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Czech pre- Christmas Traditions

Czech pre- Christmas Traditions

Christmas is coming! Since, many different cultures celebrate Christmas, so, obviously this means there are many different spins on it. I have had to explain Czech Christmas traditions so many times in the past, I can’t even remember all the reactions I got. A lot of people find our traditions weird and some just funny. I agree that some of the traditions are a little silly, but hey, I grew up on them and Christmas would not be the same without them. Here are just a couple of things we do in December before Christmas.screen-shot-2016-11-29-at-10-33-48-pm


Cukroví are Christmas cookies. We usually make around eight or ten different types of cookies, and the grand total is usually somewhere around 800-1,000 pieces. It takes a lot of time to bake and a lot, a lot of time to then decorate them, but what would Christmas be without them? Of course we then share some with our family and friends, if they deserve it 😛

Advent Sundays

The four Sundays before Christmas Eve, we celebrate advent. There are a couple of traditions linked to this. First, we get a wreath with four candles on it, one to be lit each Advent Sunday. So every Sunday, usually in the evening, you sit down with your family have some tea or coffee and some cookies and light the candles, until all four of them are lit.img_7080


Mikuláš, or St. Nicholas, comes around on the 5th of December and brings chocolates, advent calendars, clementines and other little gifts to the children that have been nice. However, he does not come alone. Along with him, he brings the Angel and the Krampus, to represent good and evil. If you have been good all year and you recite a poem or sing a song, you get the nice little gifts from St. Nicholas. But if you have been naughty, you will get coal from the Krampus or, in the worst case scenario, he will take you away. Usually this wonderful tradition ends up traumatizing children.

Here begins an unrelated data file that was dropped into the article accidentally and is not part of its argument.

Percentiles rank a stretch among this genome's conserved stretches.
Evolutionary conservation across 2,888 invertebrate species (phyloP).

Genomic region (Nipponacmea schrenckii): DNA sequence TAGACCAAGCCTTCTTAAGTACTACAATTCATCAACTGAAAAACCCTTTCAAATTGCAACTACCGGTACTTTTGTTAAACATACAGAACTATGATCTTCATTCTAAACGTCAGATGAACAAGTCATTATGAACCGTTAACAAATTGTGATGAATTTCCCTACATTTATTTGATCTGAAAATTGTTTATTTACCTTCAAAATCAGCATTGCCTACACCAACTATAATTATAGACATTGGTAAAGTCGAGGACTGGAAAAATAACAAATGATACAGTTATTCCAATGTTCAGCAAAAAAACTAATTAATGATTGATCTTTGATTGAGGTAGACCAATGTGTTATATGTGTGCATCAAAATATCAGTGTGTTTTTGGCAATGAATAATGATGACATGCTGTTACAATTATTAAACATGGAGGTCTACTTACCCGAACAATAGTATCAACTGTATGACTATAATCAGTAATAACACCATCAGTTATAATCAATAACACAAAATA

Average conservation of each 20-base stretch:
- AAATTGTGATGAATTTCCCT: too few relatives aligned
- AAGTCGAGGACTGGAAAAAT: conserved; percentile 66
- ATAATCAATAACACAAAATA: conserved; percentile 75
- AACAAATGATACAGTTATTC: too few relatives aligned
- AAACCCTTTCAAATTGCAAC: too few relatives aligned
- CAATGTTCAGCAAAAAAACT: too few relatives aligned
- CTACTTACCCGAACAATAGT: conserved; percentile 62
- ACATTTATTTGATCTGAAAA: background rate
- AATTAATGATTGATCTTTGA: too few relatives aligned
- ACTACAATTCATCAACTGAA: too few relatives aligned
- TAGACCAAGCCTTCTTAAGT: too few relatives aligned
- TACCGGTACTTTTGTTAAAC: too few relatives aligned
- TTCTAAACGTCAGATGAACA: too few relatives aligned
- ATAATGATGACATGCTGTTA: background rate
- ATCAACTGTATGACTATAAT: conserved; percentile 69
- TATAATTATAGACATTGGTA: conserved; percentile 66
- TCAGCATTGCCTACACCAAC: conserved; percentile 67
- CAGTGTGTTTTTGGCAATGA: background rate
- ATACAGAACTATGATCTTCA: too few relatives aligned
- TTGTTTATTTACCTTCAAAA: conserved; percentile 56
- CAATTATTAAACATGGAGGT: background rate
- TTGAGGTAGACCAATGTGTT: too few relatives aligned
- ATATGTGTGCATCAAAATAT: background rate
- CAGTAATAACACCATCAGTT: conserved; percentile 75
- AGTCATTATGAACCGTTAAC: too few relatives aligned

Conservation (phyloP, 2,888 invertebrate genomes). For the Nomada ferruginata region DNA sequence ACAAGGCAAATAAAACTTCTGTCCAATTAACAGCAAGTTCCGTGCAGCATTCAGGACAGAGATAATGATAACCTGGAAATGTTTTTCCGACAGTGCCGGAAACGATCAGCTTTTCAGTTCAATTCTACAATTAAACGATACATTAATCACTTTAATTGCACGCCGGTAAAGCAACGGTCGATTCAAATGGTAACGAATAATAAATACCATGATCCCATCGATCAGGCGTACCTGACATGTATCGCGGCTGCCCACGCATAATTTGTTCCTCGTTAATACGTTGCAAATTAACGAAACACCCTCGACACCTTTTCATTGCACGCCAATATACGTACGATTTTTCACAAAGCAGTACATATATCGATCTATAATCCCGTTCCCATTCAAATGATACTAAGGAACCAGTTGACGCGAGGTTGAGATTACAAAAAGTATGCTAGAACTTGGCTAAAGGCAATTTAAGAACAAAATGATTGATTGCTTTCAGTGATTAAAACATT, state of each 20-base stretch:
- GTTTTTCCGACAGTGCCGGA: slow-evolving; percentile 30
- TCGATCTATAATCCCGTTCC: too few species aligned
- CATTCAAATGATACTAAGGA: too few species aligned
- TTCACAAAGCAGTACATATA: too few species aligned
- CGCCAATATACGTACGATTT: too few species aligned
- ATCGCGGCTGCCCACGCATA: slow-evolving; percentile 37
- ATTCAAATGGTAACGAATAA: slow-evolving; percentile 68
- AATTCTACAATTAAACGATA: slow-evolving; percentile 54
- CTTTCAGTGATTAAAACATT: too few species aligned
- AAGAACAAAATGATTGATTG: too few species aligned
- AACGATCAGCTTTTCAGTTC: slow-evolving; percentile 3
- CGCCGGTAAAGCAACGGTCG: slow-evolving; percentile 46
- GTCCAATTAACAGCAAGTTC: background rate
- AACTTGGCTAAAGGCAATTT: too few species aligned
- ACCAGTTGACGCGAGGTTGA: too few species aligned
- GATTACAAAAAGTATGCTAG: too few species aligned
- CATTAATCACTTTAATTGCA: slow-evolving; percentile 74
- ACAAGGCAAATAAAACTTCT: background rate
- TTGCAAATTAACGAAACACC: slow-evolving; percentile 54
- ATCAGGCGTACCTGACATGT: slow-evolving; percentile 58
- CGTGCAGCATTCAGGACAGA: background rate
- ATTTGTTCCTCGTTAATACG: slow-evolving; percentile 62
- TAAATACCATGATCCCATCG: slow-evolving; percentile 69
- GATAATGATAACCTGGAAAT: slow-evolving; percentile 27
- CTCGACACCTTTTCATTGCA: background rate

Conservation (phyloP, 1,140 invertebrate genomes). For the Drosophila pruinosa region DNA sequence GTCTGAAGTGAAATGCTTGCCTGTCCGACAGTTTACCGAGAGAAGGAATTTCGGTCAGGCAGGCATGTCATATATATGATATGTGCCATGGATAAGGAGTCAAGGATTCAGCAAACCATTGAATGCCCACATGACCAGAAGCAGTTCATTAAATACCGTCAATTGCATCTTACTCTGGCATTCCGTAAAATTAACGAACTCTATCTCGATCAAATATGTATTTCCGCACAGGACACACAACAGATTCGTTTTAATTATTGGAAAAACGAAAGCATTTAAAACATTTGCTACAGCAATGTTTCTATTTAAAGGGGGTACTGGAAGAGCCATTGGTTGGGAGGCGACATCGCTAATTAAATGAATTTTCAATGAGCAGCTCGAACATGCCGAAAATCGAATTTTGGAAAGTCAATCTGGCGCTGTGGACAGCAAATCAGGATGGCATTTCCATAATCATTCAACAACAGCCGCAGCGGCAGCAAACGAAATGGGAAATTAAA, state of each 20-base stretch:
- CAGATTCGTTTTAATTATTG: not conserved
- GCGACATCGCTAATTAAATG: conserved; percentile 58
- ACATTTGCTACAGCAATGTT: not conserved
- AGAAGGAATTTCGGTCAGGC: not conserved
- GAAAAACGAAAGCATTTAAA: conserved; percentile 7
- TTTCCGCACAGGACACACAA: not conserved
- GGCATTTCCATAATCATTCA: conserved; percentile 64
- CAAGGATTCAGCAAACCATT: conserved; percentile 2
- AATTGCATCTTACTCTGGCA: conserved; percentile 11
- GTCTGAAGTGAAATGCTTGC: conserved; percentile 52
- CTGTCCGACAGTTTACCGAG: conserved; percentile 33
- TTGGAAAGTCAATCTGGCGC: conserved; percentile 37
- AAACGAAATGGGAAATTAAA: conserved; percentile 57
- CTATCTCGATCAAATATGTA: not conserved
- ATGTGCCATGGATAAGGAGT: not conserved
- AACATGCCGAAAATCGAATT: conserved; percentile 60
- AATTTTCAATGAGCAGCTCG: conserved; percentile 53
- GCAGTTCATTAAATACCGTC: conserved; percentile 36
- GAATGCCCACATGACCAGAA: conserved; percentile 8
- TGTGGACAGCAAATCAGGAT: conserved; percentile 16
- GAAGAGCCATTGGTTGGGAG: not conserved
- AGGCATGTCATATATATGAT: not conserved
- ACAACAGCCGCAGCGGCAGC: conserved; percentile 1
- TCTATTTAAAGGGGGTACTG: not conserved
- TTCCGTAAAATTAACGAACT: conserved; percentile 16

Advent Calendars

Advent calendars are popular all around the world. And they are the same in Czech Republic, except for the fact that Mikuláš, or St. Nicholas, brings them on the 5th of December. The calendars can be either christmas themed or they can have different cartoon characters on them. Each day, until the 24th,  you can eat one chocolate.

Christmas Markets

Christmas markets are my favorite. Nothing puts me in a Christmas-y mood like one of these markets in Old Town Square in Prague. Yes, they are insanely crowded, but the atmosphere is absolutely amazing, with the giant Christmas tree in the middle and little stands selling all sorts of products. Anything from tree decorations to sweets and hot mulled wine!   

Svařák (Mulled Wine)

Nothing keeps you warm like a nice cup of mulled wine. If you are going to a Christmas market, forget the hot chocolate and tea, and have some mulled wine. Every stand has its own recipe, so naturally, you have to try several to find your favorite :). It perfectly completes the Christmas atmosphere at the market, so it is a must (unless you are under 18, then just stick to the hot chocolate, which is great as well)! But, if you are absolutely opposed to wine, then there are alternatives. Medovina (mead) is a great, very sweet substitute. Another substitute is grog, which is rum, hot water and lemon juice with a little bit of sugar to make it sweeter.

Hope this gave you a little bit of an insight into the Czech pre-Christmas traditions and hopefully you can visit Czech Republic and experience these first hand. If you do, enjoy the Christmas markets and the mulled wine!

Czech Christmas Eve traditions coming soon!



Scandinavian Airline Review


Czech traditions: April 30

Today’s post will divert from the recent reviews and trip tips and go into the Czech culture a little bit. April 30th and May 1st are traditionally significant dates here in the Czech Republic…and you’re about to find out why.